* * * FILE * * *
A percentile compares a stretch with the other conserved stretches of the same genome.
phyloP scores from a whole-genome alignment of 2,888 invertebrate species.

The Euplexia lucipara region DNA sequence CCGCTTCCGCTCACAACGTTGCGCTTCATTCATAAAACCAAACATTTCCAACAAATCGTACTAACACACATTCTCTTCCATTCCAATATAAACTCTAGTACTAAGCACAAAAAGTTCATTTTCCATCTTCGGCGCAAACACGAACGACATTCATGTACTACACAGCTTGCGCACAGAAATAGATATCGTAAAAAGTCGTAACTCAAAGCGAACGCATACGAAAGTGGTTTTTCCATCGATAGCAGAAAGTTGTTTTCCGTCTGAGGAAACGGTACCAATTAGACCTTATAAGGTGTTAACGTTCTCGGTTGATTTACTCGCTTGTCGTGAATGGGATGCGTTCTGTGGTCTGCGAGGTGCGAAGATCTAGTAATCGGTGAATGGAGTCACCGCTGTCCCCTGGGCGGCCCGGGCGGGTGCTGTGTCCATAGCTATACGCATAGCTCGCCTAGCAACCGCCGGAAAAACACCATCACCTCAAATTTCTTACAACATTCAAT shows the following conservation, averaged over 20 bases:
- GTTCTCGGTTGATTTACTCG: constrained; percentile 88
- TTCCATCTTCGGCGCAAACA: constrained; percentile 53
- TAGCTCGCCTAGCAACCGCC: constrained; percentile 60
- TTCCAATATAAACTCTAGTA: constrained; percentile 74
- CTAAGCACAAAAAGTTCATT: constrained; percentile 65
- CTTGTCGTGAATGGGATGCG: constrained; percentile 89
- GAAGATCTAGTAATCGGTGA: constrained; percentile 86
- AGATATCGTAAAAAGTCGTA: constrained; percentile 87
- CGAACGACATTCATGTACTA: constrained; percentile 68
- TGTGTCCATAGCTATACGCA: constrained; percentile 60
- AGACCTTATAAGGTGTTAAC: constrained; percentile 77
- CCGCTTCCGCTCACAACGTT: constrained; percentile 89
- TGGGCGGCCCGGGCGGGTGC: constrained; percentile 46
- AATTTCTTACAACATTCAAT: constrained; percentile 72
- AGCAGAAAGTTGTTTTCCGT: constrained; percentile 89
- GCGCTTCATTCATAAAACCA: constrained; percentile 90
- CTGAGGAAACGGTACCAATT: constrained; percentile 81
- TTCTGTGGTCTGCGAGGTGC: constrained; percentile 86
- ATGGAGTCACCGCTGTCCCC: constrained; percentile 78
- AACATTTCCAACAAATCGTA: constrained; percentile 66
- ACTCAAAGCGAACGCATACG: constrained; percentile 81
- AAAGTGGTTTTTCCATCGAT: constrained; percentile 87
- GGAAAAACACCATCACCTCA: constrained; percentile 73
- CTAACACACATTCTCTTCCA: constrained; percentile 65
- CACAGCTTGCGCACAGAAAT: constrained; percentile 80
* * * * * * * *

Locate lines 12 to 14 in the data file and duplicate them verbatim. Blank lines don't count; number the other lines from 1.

- CGAACGACATTCATGTACTA: constrained; percentile 68
- TGTGTCCATAGCTATACGCA: constrained; percentile 60
- AGACCTTATAAGGTGTTAAC: constrained; percentile 77